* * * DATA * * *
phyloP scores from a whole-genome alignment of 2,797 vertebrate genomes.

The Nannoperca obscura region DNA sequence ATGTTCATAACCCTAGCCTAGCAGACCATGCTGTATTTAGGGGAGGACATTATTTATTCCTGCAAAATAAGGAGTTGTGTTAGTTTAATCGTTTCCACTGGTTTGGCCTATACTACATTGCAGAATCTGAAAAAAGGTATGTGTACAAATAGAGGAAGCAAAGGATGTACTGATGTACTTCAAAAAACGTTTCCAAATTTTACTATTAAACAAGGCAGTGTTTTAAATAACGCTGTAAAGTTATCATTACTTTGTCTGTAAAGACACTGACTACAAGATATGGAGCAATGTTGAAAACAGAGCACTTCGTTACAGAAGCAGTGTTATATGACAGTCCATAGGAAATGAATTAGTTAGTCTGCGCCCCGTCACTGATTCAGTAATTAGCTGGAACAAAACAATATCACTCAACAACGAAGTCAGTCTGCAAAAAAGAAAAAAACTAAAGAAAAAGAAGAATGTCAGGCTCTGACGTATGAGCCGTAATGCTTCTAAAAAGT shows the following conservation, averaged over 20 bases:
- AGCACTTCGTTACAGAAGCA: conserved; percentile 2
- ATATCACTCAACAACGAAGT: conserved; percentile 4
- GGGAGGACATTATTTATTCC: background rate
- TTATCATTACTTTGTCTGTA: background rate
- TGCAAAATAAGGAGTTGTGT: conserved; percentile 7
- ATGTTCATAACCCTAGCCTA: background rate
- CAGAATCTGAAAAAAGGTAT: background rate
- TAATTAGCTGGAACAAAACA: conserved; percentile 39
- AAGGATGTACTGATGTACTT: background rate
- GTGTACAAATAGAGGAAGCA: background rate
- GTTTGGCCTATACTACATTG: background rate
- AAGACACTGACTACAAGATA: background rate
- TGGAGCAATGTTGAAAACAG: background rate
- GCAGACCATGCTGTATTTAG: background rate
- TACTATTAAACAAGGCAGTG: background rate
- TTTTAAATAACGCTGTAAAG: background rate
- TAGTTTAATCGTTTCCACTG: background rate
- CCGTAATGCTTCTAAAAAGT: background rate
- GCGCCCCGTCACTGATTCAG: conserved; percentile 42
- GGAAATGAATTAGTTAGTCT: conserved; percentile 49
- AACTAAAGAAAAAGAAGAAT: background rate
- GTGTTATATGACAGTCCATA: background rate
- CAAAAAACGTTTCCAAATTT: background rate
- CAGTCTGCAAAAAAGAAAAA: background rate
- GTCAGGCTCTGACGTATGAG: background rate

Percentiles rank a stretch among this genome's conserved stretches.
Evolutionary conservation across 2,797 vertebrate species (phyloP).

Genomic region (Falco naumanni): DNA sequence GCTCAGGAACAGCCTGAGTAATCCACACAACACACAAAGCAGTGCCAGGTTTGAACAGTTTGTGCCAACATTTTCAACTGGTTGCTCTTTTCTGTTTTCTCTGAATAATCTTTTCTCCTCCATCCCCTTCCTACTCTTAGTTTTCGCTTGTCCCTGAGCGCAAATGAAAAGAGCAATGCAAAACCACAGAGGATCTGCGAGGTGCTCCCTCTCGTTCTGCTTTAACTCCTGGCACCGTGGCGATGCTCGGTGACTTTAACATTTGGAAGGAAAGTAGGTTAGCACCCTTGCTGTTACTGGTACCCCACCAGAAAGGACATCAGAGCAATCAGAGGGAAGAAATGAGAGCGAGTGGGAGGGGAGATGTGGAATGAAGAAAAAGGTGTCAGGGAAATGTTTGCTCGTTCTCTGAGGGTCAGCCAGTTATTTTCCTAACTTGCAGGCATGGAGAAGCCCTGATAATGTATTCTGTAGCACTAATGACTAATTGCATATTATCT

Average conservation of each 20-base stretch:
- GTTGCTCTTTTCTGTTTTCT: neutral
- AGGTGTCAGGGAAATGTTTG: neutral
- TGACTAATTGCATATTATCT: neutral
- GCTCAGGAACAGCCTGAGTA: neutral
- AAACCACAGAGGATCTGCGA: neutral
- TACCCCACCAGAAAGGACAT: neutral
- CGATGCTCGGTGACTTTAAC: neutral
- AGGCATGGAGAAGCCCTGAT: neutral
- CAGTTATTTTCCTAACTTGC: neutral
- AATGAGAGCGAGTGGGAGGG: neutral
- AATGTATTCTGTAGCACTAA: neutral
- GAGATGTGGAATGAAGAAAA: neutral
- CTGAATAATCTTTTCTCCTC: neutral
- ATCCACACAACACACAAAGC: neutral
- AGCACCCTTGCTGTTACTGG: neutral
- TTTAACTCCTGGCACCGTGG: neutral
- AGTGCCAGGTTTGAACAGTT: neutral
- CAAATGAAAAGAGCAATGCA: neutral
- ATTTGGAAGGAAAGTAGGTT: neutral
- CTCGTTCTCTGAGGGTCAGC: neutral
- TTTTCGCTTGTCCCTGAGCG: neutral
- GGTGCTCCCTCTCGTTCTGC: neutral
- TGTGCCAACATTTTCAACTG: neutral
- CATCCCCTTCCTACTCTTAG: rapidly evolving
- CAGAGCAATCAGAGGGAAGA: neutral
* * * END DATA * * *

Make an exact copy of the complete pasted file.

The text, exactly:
phyloP scores from a whole-genome alignment of 2,797 vertebrate genomes.

The Nannoperca obscura region DNA sequence ATGTTCATAACCCTAGCCTAGCAGACCATGCTGTATTTAGGGGAGGACATTATTTATTCCTGCAAAATAAGGAGTTGTGTTAGTTTAATCGTTTCCACTGGTTTGGCCTATACTACATTGCAGAATCTGAAAAAAGGTATGTGTACAAATAGAGGAAGCAAAGGATGTACTGATGTACTTCAAAAAACGTTTCCAAATTTTACTATTAAACAAGGCAGTGTTTTAAATAACGCTGTAAAGTTATCATTACTTTGTCTGTAAAGACACTGACTACAAGATATGGAGCAATGTTGAAAACAGAGCACTTCGTTACAGAAGCAGTGTTATATGACAGTCCATAGGAAATGAATTAGTTAGTCTGCGCCCCGTCACTGATTCAGTAATTAGCTGGAACAAAACAATATCACTCAACAACGAAGTCAGTCTGCAAAAAAGAAAAAAACTAAAGAAAAAGAAGAATGTCAGGCTCTGACGTATGAGCCGTAATGCTTCTAAAAAGT shows the following conservation, averaged over 20 bases:
- AGCACTTCGTTACAGAAGCA: conserved; percentile 2
- ATATCACTCAACAACGAAGT: conserved; percentile 4
- GGGAGGACATTATTTATTCC: background rate
- TTATCATTACTTTGTCTGTA: background rate
- TGCAAAATAAGGAGTTGTGT: conserved; percentile 7
- ATGTTCATAACCCTAGCCTA: background rate
- CAGAATCTGAAAAAAGGTAT: background rate
- TAATTAGCTGGAACAAAACA: conserved; percentile 39
- AAGGATGTACTGATGTACTT: background rate
- GTGTACAAATAGAGGAAGCA: background rate
- GTTTGGCCTATACTACATTG: background rate
- AAGACACTGACTACAAGATA: background rate
- TGGAGCAATGTTGAAAACAG: background rate
- GCAGACCATGCTGTATTTAG: background rate
- TACTATTAAACAAGGCAGTG: background rate
- TTTTAAATAACGCTGTAAAG: background rate
- TAGTTTAATCGTTTCCACTG: background rate
- CCGTAATGCTTCTAAAAAGT: background rate
- GCGCCCCGTCACTGATTCAG: conserved; percentile 42
- GGAAATGAATTAGTTAGTCT: conserved; percentile 49
- AACTAAAGAAAAAGAAGAAT: background rate
- GTGTTATATGACAGTCCATA: background rate
- CAAAAAACGTTTCCAAATTT: background rate
- CAGTCTGCAAAAAAGAAAAA: background rate
- GTCAGGCTCTGACGTATGAG: background rate

Percentiles rank a stretch among this genome's conserved stretches.
Evolutionary conservation across 2,797 vertebrate species (phyloP).

Genomic region (Falco naumanni): DNA sequence GCTCAGGAACAGCCTGAGTAATCCACACAACACACAAAGCAGTGCCAGGTTTGAACAGTTTGTGCCAACATTTTCAACTGGTTGCTCTTTTCTGTTTTCTCTGAATAATCTTTTCTCCTCCATCCCCTTCCTACTCTTAGTTTTCGCTTGTCCCTGAGCGCAAATGAAAAGAGCAATGCAAAACCACAGAGGATCTGCGAGGTGCTCCCTCTCGTTCTGCTTTAACTCCTGGCACCGTGGCGATGCTCGGTGACTTTAACATTTGGAAGGAAAGTAGGTTAGCACCCTTGCTGTTACTGGTACCCCACCAGAAAGGACATCAGAGCAATCAGAGGGAAGAAATGAGAGCGAGTGGGAGGGGAGATGTGGAATGAAGAAAAAGGTGTCAGGGAAATGTTTGCTCGTTCTCTGAGGGTCAGCCAGTTATTTTCCTAACTTGCAGGCATGGAGAAGCCCTGATAATGTATTCTGTAGCACTAATGACTAATTGCATATTATCT

Average conservation of each 20-base stretch:
- GTTGCTCTTTTCTGTTTTCT: neutral
- AGGTGTCAGGGAAATGTTTG: neutral
- TGACTAATTGCATATTATCT: neutral
- GCTCAGGAACAGCCTGAGTA: neutral
- AAACCACAGAGGATCTGCGA: neutral
- TACCCCACCAGAAAGGACAT: neutral
- CGATGCTCGGTGACTTTAAC: neutral
- AGGCATGGAGAAGCCCTGAT: neutral
- CAGTTATTTTCCTAACTTGC: neutral
- AATGAGAGCGAGTGGGAGGG: neutral
- AATGTATTCTGTAGCACTAA: neutral
- GAGATGTGGAATGAAGAAAA: neutral
- CTGAATAATCTTTTCTCCTC: neutral
- ATCCACACAACACACAAAGC: neutral
- AGCACCCTTGCTGTTACTGG: neutral
- TTTAACTCCTGGCACCGTGG: neutral
- AGTGCCAGGTTTGAACAGTT: neutral
- CAAATGAAAAGAGCAATGCA: neutral
- ATTTGGAAGGAAAGTAGGTT: neutral
- CTCGTTCTCTGAGGGTCAGC: neutral
- TTTTCGCTTGTCCCTGAGCG: neutral
- GGTGCTCCCTCTCGTTCTGC: neutral
- TGTGCCAACATTTTCAACTG: neutral
- CATCCCCTTCCTACTCTTAG: rapidly evolving
- CAGAGCAATCAGAGGGAAGA: neutral